As the holiday season begins, cookies, reindeer and Santa Claus will soon be on everyone’s mind.
Before Santa Claus, there was St. Nicholas.
Christians celebrate St. Nicholas Day Dec. 6, the day he died in A.D. 343, according to the St. Nicholas Center.
Florin Curta, a University of Florida history professor, said St. Nicholas was known for performing miracles. Beliefs are especially strong in Bari and Venice, both located in Italy, because these are where St. Nicholas’ remains are located.
“As bishop of Myra, he gained a reputation for his generosity toward the poor and the afflicted, which often took the form of secret gift giving,” Curta said. “The legend has it that Nicholas would leave coins in people’s shoes.”
In the East, he is known for being a wonder and a miracle worker. In the West, he is recognized as a patron of children, judges, paupers, sailors and more.
Dana Edwards, a 21-year-old journalism and history major, said she celebrated St. Nicholas Day in elementary school. She and her classmates would leave their shoes outside the classroom and presents would appear during lunch.
“I liked learning about the history of Christmas and how the celebration was actually a Pagan ritual utilized by Christians to share their faith,” Edwards said. “I like to disprove the thought that Santa isn’t real because St. Nicholas actually existed.”
Curta discussed how St. Nicholas is the model for Santa Claus, who the Protestant Dutch turned into a secularized grandfather figure during the 19th century.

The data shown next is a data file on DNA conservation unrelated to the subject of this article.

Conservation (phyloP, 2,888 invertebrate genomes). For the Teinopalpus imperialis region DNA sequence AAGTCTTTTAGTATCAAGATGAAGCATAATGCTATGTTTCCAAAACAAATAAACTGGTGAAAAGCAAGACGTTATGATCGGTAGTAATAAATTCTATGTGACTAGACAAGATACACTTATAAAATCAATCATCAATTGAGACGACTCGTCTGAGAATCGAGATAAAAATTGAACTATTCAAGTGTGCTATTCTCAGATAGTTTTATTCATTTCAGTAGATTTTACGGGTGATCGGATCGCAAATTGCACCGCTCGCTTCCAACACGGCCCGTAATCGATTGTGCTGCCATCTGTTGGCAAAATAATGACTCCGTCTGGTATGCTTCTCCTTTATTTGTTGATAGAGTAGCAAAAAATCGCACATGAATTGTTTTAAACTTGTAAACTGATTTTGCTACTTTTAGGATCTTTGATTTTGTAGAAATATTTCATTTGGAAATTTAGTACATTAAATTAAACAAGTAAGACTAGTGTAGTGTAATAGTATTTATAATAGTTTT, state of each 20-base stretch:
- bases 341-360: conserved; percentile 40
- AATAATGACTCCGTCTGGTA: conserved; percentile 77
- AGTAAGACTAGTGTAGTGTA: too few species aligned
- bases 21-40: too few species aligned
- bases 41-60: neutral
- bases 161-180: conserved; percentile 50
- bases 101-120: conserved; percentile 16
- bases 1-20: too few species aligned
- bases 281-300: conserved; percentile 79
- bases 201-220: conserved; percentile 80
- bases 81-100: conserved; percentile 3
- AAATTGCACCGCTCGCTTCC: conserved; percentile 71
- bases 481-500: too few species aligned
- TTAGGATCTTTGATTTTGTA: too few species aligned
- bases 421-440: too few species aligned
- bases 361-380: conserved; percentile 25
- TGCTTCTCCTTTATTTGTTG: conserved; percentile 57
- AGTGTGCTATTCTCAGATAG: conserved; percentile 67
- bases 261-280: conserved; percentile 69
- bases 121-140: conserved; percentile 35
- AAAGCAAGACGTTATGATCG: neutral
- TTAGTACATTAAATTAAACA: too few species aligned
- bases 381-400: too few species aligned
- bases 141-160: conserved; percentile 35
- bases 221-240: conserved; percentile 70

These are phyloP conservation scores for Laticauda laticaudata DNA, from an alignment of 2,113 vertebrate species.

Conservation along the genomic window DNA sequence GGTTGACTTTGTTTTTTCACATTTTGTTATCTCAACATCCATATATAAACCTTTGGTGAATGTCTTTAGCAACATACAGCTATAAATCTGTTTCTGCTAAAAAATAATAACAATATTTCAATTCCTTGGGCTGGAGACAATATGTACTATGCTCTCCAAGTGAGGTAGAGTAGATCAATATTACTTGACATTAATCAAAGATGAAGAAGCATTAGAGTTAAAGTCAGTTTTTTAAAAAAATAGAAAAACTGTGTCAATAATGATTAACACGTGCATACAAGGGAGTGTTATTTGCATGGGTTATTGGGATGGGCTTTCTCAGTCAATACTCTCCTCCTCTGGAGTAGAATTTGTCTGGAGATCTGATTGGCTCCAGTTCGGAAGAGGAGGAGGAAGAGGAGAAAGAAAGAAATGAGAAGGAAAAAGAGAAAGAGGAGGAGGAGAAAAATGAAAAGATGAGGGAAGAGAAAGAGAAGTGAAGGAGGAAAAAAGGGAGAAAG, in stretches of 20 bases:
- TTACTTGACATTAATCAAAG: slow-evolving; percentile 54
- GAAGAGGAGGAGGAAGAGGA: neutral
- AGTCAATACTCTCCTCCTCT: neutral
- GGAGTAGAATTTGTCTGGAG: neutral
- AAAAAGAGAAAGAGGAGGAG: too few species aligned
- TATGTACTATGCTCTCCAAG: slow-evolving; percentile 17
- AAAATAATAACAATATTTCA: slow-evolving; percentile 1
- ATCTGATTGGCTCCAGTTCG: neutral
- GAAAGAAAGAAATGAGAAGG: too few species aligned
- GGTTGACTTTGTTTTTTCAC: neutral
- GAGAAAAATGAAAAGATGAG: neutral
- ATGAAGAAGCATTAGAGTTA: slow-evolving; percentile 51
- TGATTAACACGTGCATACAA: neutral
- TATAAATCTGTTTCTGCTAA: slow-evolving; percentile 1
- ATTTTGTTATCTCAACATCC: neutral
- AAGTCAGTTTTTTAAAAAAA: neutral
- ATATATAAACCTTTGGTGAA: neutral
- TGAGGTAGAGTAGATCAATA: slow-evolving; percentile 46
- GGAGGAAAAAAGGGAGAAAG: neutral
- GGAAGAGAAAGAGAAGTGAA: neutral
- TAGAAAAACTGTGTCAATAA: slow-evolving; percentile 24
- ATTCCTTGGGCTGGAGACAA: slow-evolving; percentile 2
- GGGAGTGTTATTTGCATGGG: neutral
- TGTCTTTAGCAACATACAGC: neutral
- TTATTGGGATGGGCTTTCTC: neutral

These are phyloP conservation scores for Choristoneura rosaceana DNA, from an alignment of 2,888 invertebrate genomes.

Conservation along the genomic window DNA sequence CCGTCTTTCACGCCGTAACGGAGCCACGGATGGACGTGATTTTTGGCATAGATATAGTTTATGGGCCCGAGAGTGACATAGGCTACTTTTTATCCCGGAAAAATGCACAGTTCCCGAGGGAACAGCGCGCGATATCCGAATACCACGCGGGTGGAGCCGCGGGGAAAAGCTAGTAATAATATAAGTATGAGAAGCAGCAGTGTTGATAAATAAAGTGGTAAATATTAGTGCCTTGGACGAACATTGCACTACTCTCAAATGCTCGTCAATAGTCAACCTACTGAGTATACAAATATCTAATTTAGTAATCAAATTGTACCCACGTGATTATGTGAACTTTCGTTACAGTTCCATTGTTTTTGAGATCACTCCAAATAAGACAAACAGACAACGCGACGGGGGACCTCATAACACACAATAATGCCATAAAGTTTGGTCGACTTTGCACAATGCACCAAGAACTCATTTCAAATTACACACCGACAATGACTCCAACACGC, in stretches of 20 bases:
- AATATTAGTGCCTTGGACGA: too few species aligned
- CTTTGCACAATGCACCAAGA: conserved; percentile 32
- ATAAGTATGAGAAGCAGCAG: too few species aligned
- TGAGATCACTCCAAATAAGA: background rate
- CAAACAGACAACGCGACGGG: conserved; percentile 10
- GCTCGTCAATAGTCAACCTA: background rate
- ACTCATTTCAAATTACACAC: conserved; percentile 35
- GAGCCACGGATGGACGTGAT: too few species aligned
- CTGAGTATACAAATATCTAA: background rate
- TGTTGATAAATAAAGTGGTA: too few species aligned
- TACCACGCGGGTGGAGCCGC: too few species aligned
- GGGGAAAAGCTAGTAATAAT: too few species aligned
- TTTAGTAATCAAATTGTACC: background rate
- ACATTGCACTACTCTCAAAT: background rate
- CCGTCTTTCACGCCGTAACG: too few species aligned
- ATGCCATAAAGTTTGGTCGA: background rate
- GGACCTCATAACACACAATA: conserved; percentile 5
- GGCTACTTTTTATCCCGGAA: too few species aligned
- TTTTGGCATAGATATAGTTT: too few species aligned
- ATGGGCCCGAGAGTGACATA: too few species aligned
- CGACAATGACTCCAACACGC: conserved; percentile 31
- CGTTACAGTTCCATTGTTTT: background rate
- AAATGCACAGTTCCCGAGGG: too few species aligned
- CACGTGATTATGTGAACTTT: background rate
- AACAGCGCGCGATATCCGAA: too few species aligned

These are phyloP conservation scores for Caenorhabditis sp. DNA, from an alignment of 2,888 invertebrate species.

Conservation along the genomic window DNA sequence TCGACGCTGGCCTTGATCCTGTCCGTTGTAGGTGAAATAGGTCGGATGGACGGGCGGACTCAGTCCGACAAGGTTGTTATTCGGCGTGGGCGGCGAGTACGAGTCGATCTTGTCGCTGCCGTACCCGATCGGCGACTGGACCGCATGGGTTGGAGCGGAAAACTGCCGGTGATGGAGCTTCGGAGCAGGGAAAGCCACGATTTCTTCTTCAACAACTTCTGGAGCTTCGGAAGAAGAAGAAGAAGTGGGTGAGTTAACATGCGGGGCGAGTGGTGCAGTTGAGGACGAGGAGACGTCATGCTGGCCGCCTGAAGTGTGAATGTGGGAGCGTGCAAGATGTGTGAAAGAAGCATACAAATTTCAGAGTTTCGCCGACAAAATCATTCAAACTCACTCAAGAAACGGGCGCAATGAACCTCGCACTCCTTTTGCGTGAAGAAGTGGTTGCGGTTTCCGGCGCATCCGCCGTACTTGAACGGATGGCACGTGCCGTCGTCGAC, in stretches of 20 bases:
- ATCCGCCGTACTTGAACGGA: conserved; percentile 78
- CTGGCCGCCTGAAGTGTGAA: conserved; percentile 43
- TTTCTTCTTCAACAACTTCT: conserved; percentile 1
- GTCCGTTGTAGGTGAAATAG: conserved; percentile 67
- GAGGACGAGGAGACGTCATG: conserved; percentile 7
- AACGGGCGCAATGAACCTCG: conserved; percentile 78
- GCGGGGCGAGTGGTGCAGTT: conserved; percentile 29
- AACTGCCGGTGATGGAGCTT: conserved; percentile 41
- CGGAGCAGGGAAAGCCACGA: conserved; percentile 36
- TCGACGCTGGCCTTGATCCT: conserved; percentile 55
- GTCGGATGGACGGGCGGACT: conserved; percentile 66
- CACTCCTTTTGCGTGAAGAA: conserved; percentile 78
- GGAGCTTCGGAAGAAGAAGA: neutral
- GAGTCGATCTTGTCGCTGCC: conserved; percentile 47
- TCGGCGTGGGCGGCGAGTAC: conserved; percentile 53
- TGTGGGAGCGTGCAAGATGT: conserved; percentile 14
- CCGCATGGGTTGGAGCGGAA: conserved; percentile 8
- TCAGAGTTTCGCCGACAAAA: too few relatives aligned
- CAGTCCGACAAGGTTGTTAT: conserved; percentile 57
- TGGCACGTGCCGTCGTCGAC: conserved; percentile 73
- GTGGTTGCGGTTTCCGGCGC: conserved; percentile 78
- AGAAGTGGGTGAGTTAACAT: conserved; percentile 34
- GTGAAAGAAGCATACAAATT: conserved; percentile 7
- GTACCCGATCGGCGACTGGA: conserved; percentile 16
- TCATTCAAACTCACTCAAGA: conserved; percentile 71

“In America, the golden age of Santa Claus started with Washington Irving’s stories, which may have been partially based on the Dutch Sinterklaas,” Curta said. “Santa Claus’ flying wagon appears in Irving’s 1812 ‘A History of New York.’”
St. Nicholas is celebrated in various places around the United States, especially in Dutch, German and Ukranian communities.
In Albania, on the eve of St. Nicholas Day, people light a candle and refrain from eating meat until after midnight when roasted lamb and pork are served to guests, according to Curta. In the Netherlands, children leave their shoes in front of the chimneys on Dec. 5. Some leave carrots or hay for St. Nicholas’ horse.
“I think this tradition is an excellent way to teach some history lessons to children and help their creative minds,” Edwards said. “I am considering continuing these traditions with my future children.”